One-woman show shines theatrical light on diverse South Side
By Alice T. Carter
Published: Wednesday, November 7, 2012, 8:56 p.m.
Updated: Friday, December 28, 2012
Five hundred concrete steps connect the South Side Slopes and Flats area below.
“The two neighborhoods are one, but very different,” says Tami Dixon, who has come to know both neighborhoods well.
Since 2005, Dixon has lived in the Slopes. She also has performed in four plays at City Theatre, which has had its home one block off East Carson Street, in the Flats area, since 1991.
“The Slopes — you don't go up there unless you live there,” Dixon says. “The streets are narrow. … When I see someone (unfamiliar), I get protective.”
An isolated community with many long-time residents, the Slopes has its own etiquette rules for driving — those going uphill have the right of way — and is home to an abundance of wild animals, such as deer, rabbits and raccoons.
The Flats also has its own breed of wildlife, especially on weekends, when outsiders remove parking chairs and leave their cars in spaces on residential streets while carousing till the wee hours of the morning at the area's abundant restaurants and watering holes.
“The bar scene is a bone of contention with locals who have been here forever, and it's not just parking,” Dixon says. “Kids come in and don't know the sacrifices immigrants made. They had an incredible family community.”
“South Side Stories,” which marks Dixon's debut as a playwright, covers the people and places past and present that have created this multi-faceted community with depth, respect and humor.
Though Dixon grew up in Cleveland, her South Side neighborhood and her neighbors' stories felt familiar. “It made me think about my fathers, my family, their struggle,” she says.
It will have its world premiere when it begins performances Saturday at City Theatre.
Dixon wrote, developed and rehearsed “South Side Stories” over the past four years. She performed it as a workshop production last spring as part of Momentum, City Theatre's festival of plays in various stages of development.
“South Side Stories” is a one-performer show. But Dixon will not be alone onstage.
While showcasing the dynamism of the neighborhood, she will bring to life 26 characters who shared their stories with her, including tales of teenage mischief-makers, steel-mill workers, and invasive suburbanites.
“I wanted it to be organic,” Dixon says. “I knew I wanted to use interview-based material for building my story.”
She began by soliciting locals' recommendations that led to one-hour interviews with people from the community. She also collected tales through activities such as shaping pierogies with the ladies at a local church.
“I didn't want to connect with people who were familiar (but with) everyday people who have stories to tell. I can read about famous people in books, but not about somebody's grandmother,” she says.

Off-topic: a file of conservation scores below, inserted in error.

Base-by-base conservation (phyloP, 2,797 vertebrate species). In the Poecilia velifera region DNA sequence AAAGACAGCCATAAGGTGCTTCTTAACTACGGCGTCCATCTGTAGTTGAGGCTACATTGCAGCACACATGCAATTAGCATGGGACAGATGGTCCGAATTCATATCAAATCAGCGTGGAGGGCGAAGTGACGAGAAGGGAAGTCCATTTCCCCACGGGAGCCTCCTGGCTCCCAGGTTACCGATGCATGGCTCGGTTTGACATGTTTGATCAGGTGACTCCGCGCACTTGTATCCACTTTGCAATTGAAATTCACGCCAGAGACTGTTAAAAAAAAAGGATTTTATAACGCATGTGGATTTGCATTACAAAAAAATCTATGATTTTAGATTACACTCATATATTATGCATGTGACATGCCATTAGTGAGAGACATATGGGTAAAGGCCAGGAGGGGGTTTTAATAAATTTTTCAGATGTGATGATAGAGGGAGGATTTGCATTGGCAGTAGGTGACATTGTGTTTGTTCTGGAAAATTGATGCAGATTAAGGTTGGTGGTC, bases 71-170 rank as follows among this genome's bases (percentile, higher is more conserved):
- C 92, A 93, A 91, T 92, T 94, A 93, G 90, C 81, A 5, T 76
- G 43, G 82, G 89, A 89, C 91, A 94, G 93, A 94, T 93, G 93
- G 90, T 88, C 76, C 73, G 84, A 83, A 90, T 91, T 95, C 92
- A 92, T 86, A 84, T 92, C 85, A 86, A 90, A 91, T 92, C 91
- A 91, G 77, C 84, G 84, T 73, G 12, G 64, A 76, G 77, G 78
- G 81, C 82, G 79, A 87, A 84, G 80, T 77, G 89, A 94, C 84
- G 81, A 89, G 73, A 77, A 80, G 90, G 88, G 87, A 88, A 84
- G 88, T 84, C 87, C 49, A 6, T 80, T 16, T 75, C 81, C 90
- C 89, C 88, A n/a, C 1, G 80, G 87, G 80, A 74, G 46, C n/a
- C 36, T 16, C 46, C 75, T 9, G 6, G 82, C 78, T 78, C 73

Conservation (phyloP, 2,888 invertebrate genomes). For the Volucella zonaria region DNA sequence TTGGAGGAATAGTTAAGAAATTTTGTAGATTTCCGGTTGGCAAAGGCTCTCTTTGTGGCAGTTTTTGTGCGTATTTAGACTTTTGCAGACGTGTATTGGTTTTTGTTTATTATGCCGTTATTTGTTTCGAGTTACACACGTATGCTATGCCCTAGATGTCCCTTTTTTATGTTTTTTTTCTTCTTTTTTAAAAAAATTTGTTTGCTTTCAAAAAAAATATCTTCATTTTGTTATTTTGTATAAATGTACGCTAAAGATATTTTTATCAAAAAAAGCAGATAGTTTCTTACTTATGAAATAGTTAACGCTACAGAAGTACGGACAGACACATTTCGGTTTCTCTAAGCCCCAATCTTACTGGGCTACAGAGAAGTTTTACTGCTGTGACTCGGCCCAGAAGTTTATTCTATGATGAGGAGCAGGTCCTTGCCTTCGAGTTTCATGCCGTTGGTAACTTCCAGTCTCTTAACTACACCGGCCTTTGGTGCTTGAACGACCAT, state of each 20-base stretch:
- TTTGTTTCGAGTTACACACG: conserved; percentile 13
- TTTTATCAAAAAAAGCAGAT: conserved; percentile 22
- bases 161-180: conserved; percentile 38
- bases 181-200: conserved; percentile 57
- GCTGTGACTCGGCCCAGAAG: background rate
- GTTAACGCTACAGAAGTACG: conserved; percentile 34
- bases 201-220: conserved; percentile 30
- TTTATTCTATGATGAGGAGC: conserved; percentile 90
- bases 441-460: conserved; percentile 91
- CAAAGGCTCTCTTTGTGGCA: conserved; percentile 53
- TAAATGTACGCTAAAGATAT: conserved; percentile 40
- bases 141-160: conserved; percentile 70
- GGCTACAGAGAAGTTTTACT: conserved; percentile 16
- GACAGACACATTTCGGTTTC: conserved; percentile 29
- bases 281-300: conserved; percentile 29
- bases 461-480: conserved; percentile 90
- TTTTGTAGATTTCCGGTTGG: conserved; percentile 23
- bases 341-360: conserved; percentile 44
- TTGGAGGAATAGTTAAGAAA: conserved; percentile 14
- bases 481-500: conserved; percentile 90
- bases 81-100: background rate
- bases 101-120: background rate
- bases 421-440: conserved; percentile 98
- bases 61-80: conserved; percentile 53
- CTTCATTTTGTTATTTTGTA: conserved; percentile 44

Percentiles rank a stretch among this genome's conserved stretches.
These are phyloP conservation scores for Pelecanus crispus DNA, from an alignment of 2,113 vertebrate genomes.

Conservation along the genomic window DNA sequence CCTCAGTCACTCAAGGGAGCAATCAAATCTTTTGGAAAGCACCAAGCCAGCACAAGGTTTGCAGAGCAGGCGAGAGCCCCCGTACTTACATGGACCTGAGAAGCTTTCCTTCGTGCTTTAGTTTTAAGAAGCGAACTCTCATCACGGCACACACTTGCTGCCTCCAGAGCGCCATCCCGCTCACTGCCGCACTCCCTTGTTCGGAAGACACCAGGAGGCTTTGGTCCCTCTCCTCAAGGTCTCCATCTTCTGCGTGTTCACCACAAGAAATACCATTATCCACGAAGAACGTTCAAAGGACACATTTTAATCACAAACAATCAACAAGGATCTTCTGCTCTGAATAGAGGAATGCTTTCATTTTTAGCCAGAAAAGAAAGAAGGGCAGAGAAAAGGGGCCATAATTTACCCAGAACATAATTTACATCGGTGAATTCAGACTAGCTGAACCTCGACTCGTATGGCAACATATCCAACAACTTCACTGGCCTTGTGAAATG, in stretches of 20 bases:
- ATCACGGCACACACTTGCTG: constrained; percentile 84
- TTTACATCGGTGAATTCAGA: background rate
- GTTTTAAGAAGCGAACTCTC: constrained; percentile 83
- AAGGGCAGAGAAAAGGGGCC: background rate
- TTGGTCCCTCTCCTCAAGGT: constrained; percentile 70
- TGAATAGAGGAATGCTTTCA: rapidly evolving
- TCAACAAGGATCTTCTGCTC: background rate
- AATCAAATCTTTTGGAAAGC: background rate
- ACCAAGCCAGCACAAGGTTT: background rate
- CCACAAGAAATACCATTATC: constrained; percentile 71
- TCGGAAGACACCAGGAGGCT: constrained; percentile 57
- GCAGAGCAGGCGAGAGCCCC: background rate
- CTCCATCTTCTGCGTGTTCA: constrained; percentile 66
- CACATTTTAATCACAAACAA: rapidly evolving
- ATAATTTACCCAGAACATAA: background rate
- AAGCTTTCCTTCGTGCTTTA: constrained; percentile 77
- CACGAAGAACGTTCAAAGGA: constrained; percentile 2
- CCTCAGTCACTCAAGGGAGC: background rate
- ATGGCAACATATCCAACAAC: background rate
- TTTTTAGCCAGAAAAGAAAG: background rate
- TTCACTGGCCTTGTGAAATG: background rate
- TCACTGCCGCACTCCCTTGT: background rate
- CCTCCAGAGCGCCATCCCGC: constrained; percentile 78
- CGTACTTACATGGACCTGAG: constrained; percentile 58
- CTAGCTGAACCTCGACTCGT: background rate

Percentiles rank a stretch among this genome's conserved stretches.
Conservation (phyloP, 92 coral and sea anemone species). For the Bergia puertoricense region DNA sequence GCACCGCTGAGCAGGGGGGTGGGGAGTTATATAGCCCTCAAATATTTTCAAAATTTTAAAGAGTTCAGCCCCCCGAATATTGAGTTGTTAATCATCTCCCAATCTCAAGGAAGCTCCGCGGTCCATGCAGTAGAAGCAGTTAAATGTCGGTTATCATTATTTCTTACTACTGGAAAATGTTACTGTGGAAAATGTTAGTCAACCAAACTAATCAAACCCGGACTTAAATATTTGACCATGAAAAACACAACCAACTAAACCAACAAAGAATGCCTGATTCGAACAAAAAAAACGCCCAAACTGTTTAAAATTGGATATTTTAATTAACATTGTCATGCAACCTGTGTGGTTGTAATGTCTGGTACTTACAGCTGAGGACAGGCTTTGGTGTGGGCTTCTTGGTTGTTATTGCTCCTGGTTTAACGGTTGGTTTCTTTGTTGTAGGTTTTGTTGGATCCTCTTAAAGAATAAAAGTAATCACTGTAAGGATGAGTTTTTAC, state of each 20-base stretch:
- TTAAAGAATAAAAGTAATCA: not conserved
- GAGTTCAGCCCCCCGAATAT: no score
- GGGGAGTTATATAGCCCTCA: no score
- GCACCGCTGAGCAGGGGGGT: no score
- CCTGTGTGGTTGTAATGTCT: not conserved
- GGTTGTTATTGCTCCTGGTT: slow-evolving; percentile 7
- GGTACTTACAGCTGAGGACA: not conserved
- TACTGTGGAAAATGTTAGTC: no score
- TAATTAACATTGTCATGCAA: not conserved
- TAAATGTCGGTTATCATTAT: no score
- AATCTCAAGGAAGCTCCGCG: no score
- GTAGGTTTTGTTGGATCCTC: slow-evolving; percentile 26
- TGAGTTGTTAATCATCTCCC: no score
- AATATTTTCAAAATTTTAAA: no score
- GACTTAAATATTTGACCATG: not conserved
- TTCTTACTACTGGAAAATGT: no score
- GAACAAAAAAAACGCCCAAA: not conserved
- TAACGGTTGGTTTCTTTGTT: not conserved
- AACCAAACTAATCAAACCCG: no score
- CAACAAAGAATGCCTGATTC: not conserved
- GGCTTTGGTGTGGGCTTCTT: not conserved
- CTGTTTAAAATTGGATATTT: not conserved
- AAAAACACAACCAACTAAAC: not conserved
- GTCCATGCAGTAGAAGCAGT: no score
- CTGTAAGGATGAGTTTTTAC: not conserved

In 2010, she began traveling around the South Side with a shopping cart that contained her tape recorder, two folding chairs and a sign that said “Tell me a story.”
“I would sit and wait for someone to tell me a story. I got a lot of weird looks and a lot of stories,” she says.
She estimates that 70 percent of the writing in “South Side Stories” was taken word-for-word from the people she interviewed.
“These are specific, everyday people. You are going to see your mom, your dad. My dad didn't work in a steel mill but I see that brand of existence.”
Dixon believes the show will have a life beyond Pittsburgh.
“I want to think that because the stories are so specific to Pittsburgh they become universal. I want to go on a Rust Belt tour — Cleveland, Buffalo, Detroit — places that had industries, cities that have survived or are trying to survive.”
Tami Dixon's career
Tami Dixon is an actress and South Side resident who is making her debut as a playwright with “South Side Stories,” which she wrote after receiving a TCG/Fox Foundation Resident Actor Fellowship.
She is also the producing artistic director for Bricolage Production Company, where she has worked since 2005 in collaboration with her husband, Jeffrey Carpenter, who is Bricolage's managing director.
A 1996 graduate of Carnegie Mellon School of Drama, Dixon has previously appeared at City Theatre in: “The Clockmaker” (2009), “Marriage Minuet” (2008), “The Missionary Position” (2007) and “The Muckle Man” (2007).
Some of the other shows Pittsburgh audiences have seen her perform in include:
• “The Hothouse” and “Celebration” (2010) and “Rock ‘N' Roll” (2009) with Pittsburgh Irish & Classical Theatre
• “The Task” (2009) and “El Paso Blue” (2006) with Quantum Theatre
• “The Chicken Snake “(2007) with The Rep
• “Metamorphoses” (2009) with Pittsburgh Public Theater
• “Every Tongue Confess” with the August Wilson Center Theatre Ensemble
• “STRATA” (2012),” “Dutchman” (2012),” Neighborhood 3: Requisition of Doom” (2009) “Key to the Field” (2008) and numerous episodes of “Midnight Radio” with Bricolage Production Company.
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